In recent years, the centre has had to install 52 security cameras in the 100,000-square-foot space, she says. Signs ask visitors to call if they see anything suspicious.
Since the fortification of the mall was started a couple of years ago, incidents have plummeted.
“It shows how useless the government is. It is a shame of Vancouver,” Kwan says in a windowless meeting room in the centre’s administration office. “The city has more money and resources than us, (but they) still can’t do something to minimize (it).”
Kwan says many merchants, even those here for decades, are considering getting out of Chinatown.
Landlords like it, she says, because tenants are leaving without any trouble or compensation. It makes gentrifying the area easier, she says.
“I just tell the facts.”
The soaring cost of living, COVID, the opioid crisis and other factors have contributed to the problem. But the housing issue is something experts had previously warned was coming if governments took no action.
Penny Gurstein is a professor emeritus and former director of the School of Community and Regional Planning at the University of British Columbia. She says past action has amounted to quick fixes; in the meantime, building more new homes is being touted as some kind of solution.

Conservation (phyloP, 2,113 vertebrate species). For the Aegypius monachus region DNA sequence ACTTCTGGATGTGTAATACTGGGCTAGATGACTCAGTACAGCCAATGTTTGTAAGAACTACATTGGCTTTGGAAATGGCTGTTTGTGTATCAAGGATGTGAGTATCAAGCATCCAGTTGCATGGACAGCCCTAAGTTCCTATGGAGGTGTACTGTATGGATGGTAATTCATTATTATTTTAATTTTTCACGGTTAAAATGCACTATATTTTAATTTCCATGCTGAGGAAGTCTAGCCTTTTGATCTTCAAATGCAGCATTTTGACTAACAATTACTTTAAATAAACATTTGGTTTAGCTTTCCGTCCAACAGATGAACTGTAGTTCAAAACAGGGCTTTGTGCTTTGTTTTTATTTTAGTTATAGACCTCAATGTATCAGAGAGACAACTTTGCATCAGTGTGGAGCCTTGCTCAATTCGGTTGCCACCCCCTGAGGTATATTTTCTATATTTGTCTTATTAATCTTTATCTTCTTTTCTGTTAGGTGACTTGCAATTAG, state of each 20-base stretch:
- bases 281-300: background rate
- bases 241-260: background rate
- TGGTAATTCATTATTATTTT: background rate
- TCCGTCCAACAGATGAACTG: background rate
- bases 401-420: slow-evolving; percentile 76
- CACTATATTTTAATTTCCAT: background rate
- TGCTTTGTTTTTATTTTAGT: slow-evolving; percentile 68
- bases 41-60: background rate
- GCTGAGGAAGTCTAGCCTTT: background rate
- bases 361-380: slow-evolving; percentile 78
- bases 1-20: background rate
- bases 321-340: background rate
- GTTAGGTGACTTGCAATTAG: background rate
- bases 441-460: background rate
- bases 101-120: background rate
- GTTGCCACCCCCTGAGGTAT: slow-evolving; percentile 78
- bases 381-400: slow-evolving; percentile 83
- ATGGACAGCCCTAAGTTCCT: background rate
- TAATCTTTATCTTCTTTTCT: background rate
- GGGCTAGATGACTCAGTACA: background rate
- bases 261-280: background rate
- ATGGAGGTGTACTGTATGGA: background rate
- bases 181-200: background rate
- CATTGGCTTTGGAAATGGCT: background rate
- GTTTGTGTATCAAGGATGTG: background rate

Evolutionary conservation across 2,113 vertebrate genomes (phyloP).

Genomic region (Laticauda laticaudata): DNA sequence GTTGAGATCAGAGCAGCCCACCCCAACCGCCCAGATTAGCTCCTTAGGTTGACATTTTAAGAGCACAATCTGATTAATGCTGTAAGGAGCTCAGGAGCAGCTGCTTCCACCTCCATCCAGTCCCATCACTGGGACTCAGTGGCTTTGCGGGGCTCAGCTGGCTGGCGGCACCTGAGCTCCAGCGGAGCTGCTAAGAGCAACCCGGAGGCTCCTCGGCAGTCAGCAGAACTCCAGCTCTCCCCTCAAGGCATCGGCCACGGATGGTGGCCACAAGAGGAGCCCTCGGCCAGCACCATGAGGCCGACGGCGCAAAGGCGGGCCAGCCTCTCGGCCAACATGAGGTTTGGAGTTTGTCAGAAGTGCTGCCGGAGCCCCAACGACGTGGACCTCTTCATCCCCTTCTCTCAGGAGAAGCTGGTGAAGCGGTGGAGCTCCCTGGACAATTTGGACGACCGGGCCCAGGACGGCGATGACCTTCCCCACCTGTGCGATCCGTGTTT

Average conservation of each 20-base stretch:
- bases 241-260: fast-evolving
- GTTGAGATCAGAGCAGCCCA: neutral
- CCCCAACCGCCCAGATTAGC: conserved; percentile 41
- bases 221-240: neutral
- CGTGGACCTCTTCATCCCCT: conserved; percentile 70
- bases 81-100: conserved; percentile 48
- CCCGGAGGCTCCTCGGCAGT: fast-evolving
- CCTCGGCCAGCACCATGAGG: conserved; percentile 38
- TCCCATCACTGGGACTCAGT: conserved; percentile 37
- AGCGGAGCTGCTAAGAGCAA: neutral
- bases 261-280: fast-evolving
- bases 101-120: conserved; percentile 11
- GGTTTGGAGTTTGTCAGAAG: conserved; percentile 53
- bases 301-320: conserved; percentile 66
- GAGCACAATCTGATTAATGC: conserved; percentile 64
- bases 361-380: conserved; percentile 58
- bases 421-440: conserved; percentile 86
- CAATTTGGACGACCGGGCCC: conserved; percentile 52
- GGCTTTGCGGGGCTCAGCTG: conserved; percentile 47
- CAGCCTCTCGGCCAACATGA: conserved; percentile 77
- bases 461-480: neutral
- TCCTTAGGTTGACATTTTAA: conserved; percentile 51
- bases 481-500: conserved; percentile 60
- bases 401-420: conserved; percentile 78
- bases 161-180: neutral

“We seem fixated on supply,” she said. “We’ve had decades of supply in Vancouver and it hasn’t really addressed the problem; it’s getting worse and more and more people are getting cut out of the housing market.”
She said the “right supply” is missing — Vancouver has been building homes that are too expensive and not the right size for its needs.
She adds that too few people are trained to be support workers to help those with addictions. Those in the field are burning out.
“It’s a confluence of all of these real crises happening and we have people permanently living on the streets,” she says, questioning how serious governments are about fixing things. She thinks the federal government needs to pick up the file.
Judy Graves, an advocate for people living on the street in Vancouver, tells the Star the city has the infrastructure in place to make headway on the challenges it faces, but hasn’t done so. She doesn’t know why.
Graves says part of the reason for tension in the city is a lack of enforcement of the law. Thefts of bicycles or from cars and storage lockers have made people more hostile, and she says it causes people to often blame any person they perceive as living on the street. (She adds that many chop shops specializing in bikes operate in the open with no repercussions.)